But she shot only a white-tailed deer, which Justice Scalia later laughingly said "she could have done in my driveway" at his suburban Virginia home.

Antonin Gregory Scalia - "Nino" to family, friends and colleagues - was born in Trenton, New Jersey, on March 11, 1936, and grew up in the New York City borough of Queens. His father, Salvatore, came through Ellis Island at 17; he learned English and became a professor of romance languages at Brooklyn College.

Scalia's mother, the former Catherine Panaro, was a second-generation Italian American and an elementary school teacher. Not only was Nino their only child, he was the only child of his generation on either side of the family.

The whole extended clan doted on him, biographer Joan Biskupic reported in her biography "American Original," and expected achievement. "You're not everybody else," Catherine would say, according to Biskupic. "Your family has standards, and it doesn't matter what the standards of (others) are."

In 1953, he graduated first in his class at St. Francis Xavier, a military prep school in Manhattan, and won a naval ROTC scholarship but was turned down by his first choice of college, Princeton.

A devout Catholic, he attended his second choice, Georgetown University, where he was the valedictorian of the class of 1957. In his graduation speech, he exhorted his fellow students: "If we will not be leaders of a real, a true, a Catholic intellectual life, no one will!"

Scalia then entered Harvard Law School, where he was editor of the law review and graduated magna cum laude in 1960. That same year, he married Maureen McCarthy, a Radcliffe student he'd met on a blind date.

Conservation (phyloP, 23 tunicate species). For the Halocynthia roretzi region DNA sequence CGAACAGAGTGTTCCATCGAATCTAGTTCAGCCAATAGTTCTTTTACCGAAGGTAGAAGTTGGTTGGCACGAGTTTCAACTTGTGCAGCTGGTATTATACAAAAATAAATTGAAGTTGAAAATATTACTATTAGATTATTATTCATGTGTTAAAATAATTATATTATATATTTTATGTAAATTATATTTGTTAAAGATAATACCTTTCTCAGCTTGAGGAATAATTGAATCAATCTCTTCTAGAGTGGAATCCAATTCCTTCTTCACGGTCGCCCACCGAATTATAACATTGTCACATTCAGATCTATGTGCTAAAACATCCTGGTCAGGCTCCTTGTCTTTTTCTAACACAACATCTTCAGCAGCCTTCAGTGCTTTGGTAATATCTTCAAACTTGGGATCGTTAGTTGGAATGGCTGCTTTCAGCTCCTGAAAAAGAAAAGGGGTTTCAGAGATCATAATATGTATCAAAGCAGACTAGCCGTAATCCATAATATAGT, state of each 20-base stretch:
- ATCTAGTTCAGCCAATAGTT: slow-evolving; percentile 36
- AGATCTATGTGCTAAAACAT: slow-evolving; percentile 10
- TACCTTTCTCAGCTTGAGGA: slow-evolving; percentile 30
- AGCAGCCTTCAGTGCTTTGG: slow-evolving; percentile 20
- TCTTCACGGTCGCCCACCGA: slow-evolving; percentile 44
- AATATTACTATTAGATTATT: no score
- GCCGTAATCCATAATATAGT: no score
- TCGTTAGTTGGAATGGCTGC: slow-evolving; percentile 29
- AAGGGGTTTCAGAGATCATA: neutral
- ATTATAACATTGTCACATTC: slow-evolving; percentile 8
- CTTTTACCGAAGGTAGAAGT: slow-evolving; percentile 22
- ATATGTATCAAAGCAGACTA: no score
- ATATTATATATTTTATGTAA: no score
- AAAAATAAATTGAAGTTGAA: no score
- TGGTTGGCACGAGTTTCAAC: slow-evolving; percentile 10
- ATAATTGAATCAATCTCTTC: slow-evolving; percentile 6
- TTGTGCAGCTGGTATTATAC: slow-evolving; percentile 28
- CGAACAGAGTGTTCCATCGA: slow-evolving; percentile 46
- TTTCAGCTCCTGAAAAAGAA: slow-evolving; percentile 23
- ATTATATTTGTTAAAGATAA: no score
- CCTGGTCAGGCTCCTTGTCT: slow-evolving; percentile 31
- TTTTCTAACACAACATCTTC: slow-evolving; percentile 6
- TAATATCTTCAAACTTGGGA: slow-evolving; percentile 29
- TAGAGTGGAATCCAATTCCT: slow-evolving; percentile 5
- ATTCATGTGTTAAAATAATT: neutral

She, too, came from a small family, but they made up for it, with five sons and four daughters and literally dozens of grandchildren.

"We didn't set out to have nine children," Justice Scalia told Lesley Stahl on the CBS show "60 Minutes." "We're just old-fashioned Catholics, playing what used to be known as 'Vatican Roulette.' "

He added that the other four sons were relieved when their brother Paul decided to "take one for the team" and become a priest.

Scalia and his wife were close friends with Justice Ruth Bader Ginsburg and her husband, Martin.

Ginsburg said no one made her laugh as much as Scalia did. "I love him. But sometimes I'd like to strangle him," she once said.

Staff contributed to this report.

Path to confirmation

The next Supreme Court nominee will face a divided Congress. Senate Majority Leader Mitch McConnell and Republican presidential candidate Sen. Ted Cruz separately suggested the next president should fill the vacancy created by Scalia’s death.

This is how long it took to confirm current justices:

Elena Kagan: 87 days

Sonia Sotomayor: 72 days

Samuel Alito: 92 days

John Roberts: 72 days

Stephen Breyer: 77 days

Ruth Bader Ginsburg: 50 days

Clarence Thomas: 106 days

Anthony Kennedy: 84 days